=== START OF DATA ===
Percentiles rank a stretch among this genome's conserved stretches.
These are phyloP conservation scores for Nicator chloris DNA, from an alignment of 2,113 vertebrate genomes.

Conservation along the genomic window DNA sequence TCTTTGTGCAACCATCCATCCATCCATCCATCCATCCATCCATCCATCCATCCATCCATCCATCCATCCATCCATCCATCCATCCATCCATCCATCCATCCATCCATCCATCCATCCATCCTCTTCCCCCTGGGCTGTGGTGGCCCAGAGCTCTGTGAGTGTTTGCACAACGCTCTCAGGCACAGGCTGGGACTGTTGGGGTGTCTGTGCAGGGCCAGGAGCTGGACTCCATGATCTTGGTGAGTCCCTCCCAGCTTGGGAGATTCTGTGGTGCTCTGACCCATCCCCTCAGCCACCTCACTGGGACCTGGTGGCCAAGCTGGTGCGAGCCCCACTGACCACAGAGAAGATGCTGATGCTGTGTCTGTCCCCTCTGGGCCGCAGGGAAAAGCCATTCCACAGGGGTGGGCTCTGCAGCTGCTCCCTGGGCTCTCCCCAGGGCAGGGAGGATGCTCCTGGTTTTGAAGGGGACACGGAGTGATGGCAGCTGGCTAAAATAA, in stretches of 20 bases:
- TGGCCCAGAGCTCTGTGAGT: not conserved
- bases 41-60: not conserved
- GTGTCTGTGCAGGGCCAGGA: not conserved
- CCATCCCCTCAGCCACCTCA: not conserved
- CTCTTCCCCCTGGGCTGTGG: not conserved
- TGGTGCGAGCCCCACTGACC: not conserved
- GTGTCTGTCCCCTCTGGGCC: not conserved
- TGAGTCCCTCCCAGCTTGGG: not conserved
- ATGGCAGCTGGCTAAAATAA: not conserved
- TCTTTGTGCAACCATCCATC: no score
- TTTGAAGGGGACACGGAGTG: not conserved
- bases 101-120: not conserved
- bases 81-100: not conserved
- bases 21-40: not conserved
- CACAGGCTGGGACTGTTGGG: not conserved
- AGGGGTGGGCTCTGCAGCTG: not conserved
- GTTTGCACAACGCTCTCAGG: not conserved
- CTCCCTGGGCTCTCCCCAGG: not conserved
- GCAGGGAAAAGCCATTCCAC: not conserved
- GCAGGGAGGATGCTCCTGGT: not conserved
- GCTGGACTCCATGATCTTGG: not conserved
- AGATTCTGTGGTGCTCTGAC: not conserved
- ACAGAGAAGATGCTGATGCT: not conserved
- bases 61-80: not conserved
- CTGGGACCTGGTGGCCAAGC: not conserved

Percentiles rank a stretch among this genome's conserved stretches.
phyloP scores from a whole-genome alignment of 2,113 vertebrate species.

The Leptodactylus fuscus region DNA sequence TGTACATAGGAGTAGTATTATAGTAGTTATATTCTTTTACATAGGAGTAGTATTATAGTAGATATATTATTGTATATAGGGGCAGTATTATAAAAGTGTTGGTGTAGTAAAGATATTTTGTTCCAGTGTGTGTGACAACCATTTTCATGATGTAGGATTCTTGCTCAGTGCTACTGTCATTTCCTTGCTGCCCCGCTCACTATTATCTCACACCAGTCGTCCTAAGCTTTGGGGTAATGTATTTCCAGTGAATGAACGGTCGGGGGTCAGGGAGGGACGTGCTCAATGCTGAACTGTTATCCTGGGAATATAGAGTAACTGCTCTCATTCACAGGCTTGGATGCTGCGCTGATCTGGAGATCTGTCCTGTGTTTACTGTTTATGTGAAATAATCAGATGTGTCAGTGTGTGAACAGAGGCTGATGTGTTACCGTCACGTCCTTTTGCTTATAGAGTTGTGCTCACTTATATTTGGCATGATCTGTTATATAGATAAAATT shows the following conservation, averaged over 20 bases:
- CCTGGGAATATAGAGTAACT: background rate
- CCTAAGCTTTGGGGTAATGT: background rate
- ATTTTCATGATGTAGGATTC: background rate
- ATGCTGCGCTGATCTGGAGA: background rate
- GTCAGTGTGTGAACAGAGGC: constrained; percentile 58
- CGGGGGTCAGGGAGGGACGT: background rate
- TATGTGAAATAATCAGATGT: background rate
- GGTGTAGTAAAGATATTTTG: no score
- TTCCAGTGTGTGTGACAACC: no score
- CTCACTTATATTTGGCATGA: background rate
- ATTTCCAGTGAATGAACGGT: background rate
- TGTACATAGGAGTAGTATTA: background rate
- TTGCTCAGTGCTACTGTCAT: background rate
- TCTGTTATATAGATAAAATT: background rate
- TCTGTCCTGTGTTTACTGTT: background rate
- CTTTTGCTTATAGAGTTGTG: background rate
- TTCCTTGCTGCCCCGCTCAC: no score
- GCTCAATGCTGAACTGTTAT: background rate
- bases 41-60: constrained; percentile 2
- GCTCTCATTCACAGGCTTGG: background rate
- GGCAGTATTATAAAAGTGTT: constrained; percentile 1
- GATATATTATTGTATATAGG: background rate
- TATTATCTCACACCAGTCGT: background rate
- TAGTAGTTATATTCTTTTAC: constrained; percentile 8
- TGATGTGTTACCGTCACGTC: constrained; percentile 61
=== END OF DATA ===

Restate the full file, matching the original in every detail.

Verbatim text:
Percentiles rank a stretch among this genome's conserved stretches.
These are phyloP conservation scores for Nicator chloris DNA, from an alignment of 2,113 vertebrate genomes.

Conservation along the genomic window DNA sequence TCTTTGTGCAACCATCCATCCATCCATCCATCCATCCATCCATCCATCCATCCATCCATCCATCCATCCATCCATCCATCCATCCATCCATCCATCCATCCATCCATCCATCCATCCATCCTCTTCCCCCTGGGCTGTGGTGGCCCAGAGCTCTGTGAGTGTTTGCACAACGCTCTCAGGCACAGGCTGGGACTGTTGGGGTGTCTGTGCAGGGCCAGGAGCTGGACTCCATGATCTTGGTGAGTCCCTCCCAGCTTGGGAGATTCTGTGGTGCTCTGACCCATCCCCTCAGCCACCTCACTGGGACCTGGTGGCCAAGCTGGTGCGAGCCCCACTGACCACAGAGAAGATGCTGATGCTGTGTCTGTCCCCTCTGGGCCGCAGGGAAAAGCCATTCCACAGGGGTGGGCTCTGCAGCTGCTCCCTGGGCTCTCCCCAGGGCAGGGAGGATGCTCCTGGTTTTGAAGGGGACACGGAGTGATGGCAGCTGGCTAAAATAA, in stretches of 20 bases:
- TGGCCCAGAGCTCTGTGAGT: not conserved
- bases 41-60: not conserved
- GTGTCTGTGCAGGGCCAGGA: not conserved
- CCATCCCCTCAGCCACCTCA: not conserved
- CTCTTCCCCCTGGGCTGTGG: not conserved
- TGGTGCGAGCCCCACTGACC: not conserved
- GTGTCTGTCCCCTCTGGGCC: not conserved
- TGAGTCCCTCCCAGCTTGGG: not conserved
- ATGGCAGCTGGCTAAAATAA: not conserved
- TCTTTGTGCAACCATCCATC: no score
- TTTGAAGGGGACACGGAGTG: not conserved
- bases 101-120: not conserved
- bases 81-100: not conserved
- bases 21-40: not conserved
- CACAGGCTGGGACTGTTGGG: not conserved
- AGGGGTGGGCTCTGCAGCTG: not conserved
- GTTTGCACAACGCTCTCAGG: not conserved
- CTCCCTGGGCTCTCCCCAGG: not conserved
- GCAGGGAAAAGCCATTCCAC: not conserved
- GCAGGGAGGATGCTCCTGGT: not conserved
- GCTGGACTCCATGATCTTGG: not conserved
- AGATTCTGTGGTGCTCTGAC: not conserved
- ACAGAGAAGATGCTGATGCT: not conserved
- bases 61-80: not conserved
- CTGGGACCTGGTGGCCAAGC: not conserved

Percentiles rank a stretch among this genome's conserved stretches.
phyloP scores from a whole-genome alignment of 2,113 vertebrate species.

The Leptodactylus fuscus region DNA sequence TGTACATAGGAGTAGTATTATAGTAGTTATATTCTTTTACATAGGAGTAGTATTATAGTAGATATATTATTGTATATAGGGGCAGTATTATAAAAGTGTTGGTGTAGTAAAGATATTTTGTTCCAGTGTGTGTGACAACCATTTTCATGATGTAGGATTCTTGCTCAGTGCTACTGTCATTTCCTTGCTGCCCCGCTCACTATTATCTCACACCAGTCGTCCTAAGCTTTGGGGTAATGTATTTCCAGTGAATGAACGGTCGGGGGTCAGGGAGGGACGTGCTCAATGCTGAACTGTTATCCTGGGAATATAGAGTAACTGCTCTCATTCACAGGCTTGGATGCTGCGCTGATCTGGAGATCTGTCCTGTGTTTACTGTTTATGTGAAATAATCAGATGTGTCAGTGTGTGAACAGAGGCTGATGTGTTACCGTCACGTCCTTTTGCTTATAGAGTTGTGCTCACTTATATTTGGCATGATCTGTTATATAGATAAAATT shows the following conservation, averaged over 20 bases:
- CCTGGGAATATAGAGTAACT: background rate
- CCTAAGCTTTGGGGTAATGT: background rate
- ATTTTCATGATGTAGGATTC: background rate
- ATGCTGCGCTGATCTGGAGA: background rate
- GTCAGTGTGTGAACAGAGGC: constrained; percentile 58
- CGGGGGTCAGGGAGGGACGT: background rate
- TATGTGAAATAATCAGATGT: background rate
- GGTGTAGTAAAGATATTTTG: no score
- TTCCAGTGTGTGTGACAACC: no score
- CTCACTTATATTTGGCATGA: background rate
- ATTTCCAGTGAATGAACGGT: background rate
- TGTACATAGGAGTAGTATTA: background rate
- TTGCTCAGTGCTACTGTCAT: background rate
- TCTGTTATATAGATAAAATT: background rate
- TCTGTCCTGTGTTTACTGTT: background rate
- CTTTTGCTTATAGAGTTGTG: background rate
- TTCCTTGCTGCCCCGCTCAC: no score
- GCTCAATGCTGAACTGTTAT: background rate
- bases 41-60: constrained; percentile 2
- GCTCTCATTCACAGGCTTGG: background rate
- GGCAGTATTATAAAAGTGTT: constrained; percentile 1
- GATATATTATTGTATATAGG: background rate
- TATTATCTCACACCAGTCGT: background rate
- TAGTAGTTATATTCTTTTAC: constrained; percentile 8
- TGATGTGTTACCGTCACGTC: constrained; percentile 61